I recently had the pleasure of dining with a lovely woman of Vietnamese origin. She entertained us with culinary tales from home that were so evocative, I longed to get on the first plane East.

I was delighted a few days later when she sent me a recipe for pho, a staple in Vietnam, enjoyed at breakfast. Me, I’d take it any time of day.

The recipe is time consuming, but worth the care and attention it requires. This is an extraordinary dish, delicate, fragrant and soul-warming. I know I can get it better from the masters who devote their lives perfecting this soup, but there is something so very satisfying about doing it yourself. Give it a try. You may be surprised.


For the stock:

  • 600g raw beef bones
  • 250g beef rump, or slow-cooking meat (in a single piece)
  • 1 shallot
  • 1 thumb of ginger
  • 1 star anise
  • 1 cinnamon stick
  • 1 pod black cardamom
  • 1 cup of Vietnamese nuoc mam (fish sauce)


  • beef fillet (about 100-150g) sliced into very thin strips and a thumb of crushed ginger
  • sweet mint (1 handful)
  • coriander (2 handfuls)
  • 2 spring onions, finely chopped
  • 2 red chillies, finely chopped
  • 2 limes, cut into quarters
  • salt and pepper
  • Fresh pho rice noodles


  • Stock pot
  • Saucepan
  • Colander
  • Mortar and pestle
  • Cheesecloth


  1. Under a broiler or on your grill, blacken the ginger and shallots.
  2. Use a mortar and pestle to crush the anise and cardamom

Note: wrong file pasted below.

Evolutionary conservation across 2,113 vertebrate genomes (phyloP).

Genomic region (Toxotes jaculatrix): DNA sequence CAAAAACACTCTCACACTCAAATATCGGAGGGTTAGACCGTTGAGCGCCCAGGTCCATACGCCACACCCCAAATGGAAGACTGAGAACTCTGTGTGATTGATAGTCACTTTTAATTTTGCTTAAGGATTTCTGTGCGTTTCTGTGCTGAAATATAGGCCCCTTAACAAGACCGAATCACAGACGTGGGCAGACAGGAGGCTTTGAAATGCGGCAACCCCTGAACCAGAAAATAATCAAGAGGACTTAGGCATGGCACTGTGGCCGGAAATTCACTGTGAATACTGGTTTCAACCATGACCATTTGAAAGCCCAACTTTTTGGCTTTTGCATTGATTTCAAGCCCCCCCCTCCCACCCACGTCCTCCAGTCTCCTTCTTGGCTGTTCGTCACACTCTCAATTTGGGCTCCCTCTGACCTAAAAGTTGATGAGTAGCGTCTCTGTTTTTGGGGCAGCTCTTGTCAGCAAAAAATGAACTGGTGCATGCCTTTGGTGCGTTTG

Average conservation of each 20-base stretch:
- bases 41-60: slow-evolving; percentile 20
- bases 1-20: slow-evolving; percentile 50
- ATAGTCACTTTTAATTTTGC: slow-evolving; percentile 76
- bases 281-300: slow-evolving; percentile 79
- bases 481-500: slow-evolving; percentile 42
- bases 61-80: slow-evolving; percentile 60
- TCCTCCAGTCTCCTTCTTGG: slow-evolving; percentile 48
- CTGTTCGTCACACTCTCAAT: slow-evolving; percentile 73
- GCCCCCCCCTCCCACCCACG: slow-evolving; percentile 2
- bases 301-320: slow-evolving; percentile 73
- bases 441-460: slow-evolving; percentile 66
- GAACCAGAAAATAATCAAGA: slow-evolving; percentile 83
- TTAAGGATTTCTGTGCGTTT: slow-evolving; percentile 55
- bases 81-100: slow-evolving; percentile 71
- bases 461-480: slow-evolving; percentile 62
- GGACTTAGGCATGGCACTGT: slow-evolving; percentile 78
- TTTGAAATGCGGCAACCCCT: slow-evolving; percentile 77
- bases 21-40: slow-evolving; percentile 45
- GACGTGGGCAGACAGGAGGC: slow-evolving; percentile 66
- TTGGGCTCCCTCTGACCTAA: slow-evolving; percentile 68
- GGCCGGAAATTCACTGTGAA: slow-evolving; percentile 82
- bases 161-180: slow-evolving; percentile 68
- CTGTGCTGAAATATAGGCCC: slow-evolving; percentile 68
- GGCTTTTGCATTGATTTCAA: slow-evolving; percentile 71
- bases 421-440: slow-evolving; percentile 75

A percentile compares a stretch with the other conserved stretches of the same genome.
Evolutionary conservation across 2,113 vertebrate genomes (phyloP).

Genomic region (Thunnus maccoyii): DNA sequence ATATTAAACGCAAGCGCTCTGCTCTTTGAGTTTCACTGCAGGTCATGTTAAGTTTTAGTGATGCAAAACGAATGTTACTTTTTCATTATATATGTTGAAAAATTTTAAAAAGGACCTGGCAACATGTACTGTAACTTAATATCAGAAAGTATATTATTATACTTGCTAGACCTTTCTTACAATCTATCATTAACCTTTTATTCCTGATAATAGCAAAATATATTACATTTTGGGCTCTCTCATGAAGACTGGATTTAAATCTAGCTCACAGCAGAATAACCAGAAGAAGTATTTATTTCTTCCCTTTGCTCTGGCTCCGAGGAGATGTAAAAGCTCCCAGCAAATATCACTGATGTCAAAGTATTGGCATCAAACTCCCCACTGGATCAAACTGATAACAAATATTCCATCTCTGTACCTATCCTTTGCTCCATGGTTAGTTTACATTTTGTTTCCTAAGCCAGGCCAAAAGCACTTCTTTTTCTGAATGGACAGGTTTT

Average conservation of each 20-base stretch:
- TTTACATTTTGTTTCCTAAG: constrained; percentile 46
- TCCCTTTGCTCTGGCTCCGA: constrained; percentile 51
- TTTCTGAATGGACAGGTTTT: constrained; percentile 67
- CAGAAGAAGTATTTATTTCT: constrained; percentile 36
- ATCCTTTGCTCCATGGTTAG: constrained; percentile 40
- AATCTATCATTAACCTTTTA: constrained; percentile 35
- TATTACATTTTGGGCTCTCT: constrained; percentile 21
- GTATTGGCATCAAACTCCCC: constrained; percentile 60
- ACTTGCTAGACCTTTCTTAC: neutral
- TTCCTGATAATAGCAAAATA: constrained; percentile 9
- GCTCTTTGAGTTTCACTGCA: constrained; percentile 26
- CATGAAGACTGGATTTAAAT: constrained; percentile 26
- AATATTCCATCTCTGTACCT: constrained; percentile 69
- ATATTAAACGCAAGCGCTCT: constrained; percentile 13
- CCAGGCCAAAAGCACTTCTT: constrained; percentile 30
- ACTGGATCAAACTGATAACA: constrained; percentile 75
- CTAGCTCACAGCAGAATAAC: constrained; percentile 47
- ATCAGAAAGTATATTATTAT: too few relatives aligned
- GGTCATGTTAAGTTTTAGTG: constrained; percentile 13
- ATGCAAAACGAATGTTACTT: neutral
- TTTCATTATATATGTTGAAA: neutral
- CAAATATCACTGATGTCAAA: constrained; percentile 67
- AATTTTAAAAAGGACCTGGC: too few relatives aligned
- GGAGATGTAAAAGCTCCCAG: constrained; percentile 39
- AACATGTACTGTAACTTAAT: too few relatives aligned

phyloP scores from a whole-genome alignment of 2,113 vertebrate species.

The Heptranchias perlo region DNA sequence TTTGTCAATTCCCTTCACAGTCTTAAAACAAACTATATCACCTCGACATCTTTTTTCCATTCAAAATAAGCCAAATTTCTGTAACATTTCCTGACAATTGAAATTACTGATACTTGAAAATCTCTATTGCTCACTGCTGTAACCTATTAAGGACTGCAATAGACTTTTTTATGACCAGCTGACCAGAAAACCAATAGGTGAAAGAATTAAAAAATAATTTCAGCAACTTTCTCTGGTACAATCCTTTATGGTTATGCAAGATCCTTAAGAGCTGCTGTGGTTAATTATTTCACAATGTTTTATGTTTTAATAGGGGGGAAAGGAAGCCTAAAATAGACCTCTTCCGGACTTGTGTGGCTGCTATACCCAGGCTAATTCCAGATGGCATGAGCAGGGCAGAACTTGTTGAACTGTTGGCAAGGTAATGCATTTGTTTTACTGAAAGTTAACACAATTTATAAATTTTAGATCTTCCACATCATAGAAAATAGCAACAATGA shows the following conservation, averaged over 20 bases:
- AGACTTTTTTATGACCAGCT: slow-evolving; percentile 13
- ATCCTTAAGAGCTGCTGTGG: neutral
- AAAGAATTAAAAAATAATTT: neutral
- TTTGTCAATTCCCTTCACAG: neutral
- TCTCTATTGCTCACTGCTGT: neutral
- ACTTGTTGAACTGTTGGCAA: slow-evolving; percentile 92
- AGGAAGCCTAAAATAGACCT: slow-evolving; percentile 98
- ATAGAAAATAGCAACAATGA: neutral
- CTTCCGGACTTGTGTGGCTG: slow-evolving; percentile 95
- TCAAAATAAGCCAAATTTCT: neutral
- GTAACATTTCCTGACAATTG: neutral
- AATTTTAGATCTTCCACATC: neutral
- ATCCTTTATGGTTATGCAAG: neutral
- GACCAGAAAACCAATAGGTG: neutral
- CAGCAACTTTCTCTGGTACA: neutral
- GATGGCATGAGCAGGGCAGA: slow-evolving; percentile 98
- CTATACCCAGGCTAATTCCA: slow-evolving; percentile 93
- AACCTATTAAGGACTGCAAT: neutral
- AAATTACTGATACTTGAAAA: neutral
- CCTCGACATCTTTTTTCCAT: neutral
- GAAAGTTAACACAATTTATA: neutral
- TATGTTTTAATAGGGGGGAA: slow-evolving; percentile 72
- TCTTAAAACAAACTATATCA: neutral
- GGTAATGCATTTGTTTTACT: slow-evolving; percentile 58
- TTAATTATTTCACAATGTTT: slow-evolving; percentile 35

3. Combine the ginger, shallots, anise and cardamom with the cinnamon in a cheesecloth bag and make sure it is securely tied.
  4. Meanwhile, marinade the raw beef fillet slices with some crushed ginger and set aside.
  5. In the stock pot add about 3 litres of water. While cold, add the beef bones and bring to the boil, skimming when necessary for about 10 minutes.
  6. Add the spice bag of spices, the fish sauce and the beef rump, reduce the heat and leave to simmer for around 2 hours.
  7. Remove the meat and allow it to dry at room temperature. Discard the spices.
  8. Remove any scum that has formed on the stock, taste and season.
  9. Slice the rump.
  10. Prepare your noodles (as per the instructions on the packet) and arrange them in individual bowls.
  11. Place pieces of the sliced cooked meat and the raw on the noodles and add a handful of the herbs, chopped.
  12. Pour the piping hot stock into the bowl and serve with the chilli and lime on the side.

What you should know

I like adding some Thai basil and beansprouts to my pho. I don’t know how traditional this is.

I recently looked up a number of recipes for pho and found that each one was quite different. I imagine there is no definitive version. Doutbless you will make one your own. Such is the beauty of cooking!

Re: Pho

This soup looks great. Does anybody have a recipe for making your own noodles? It seems to me if you are going to spend the time you might as well go the distance.

Re: Pho